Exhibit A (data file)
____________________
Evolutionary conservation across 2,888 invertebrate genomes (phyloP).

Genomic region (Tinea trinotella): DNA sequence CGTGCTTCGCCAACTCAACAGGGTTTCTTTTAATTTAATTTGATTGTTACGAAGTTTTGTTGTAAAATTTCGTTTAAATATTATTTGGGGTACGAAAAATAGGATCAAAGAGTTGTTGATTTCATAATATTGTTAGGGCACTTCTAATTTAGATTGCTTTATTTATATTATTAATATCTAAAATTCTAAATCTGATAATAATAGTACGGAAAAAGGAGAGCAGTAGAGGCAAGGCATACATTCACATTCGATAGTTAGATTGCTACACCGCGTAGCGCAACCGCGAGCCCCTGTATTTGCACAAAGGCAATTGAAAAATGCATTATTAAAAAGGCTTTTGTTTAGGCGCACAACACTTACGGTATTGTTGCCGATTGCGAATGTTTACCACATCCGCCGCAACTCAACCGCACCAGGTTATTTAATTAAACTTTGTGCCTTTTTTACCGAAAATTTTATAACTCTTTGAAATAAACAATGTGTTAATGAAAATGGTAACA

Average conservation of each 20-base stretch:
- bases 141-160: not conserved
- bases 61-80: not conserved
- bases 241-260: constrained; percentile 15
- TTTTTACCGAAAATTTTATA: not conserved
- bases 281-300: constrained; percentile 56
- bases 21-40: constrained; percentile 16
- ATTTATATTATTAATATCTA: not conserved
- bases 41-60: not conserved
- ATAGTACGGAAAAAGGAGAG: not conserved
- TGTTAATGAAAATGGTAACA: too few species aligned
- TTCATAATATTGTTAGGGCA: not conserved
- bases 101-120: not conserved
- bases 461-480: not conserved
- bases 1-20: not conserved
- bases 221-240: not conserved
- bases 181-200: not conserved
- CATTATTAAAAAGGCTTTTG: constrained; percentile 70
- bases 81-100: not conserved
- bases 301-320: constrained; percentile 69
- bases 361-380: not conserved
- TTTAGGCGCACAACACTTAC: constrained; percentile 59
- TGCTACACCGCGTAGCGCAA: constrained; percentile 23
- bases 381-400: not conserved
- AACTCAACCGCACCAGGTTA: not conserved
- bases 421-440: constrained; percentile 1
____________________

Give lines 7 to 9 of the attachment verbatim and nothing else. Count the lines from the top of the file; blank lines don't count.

- TTTTTACCGAAAATTTTATA: not conserved
- bases 281-300: constrained; percentile 56
- bases 21-40: constrained; percentile 16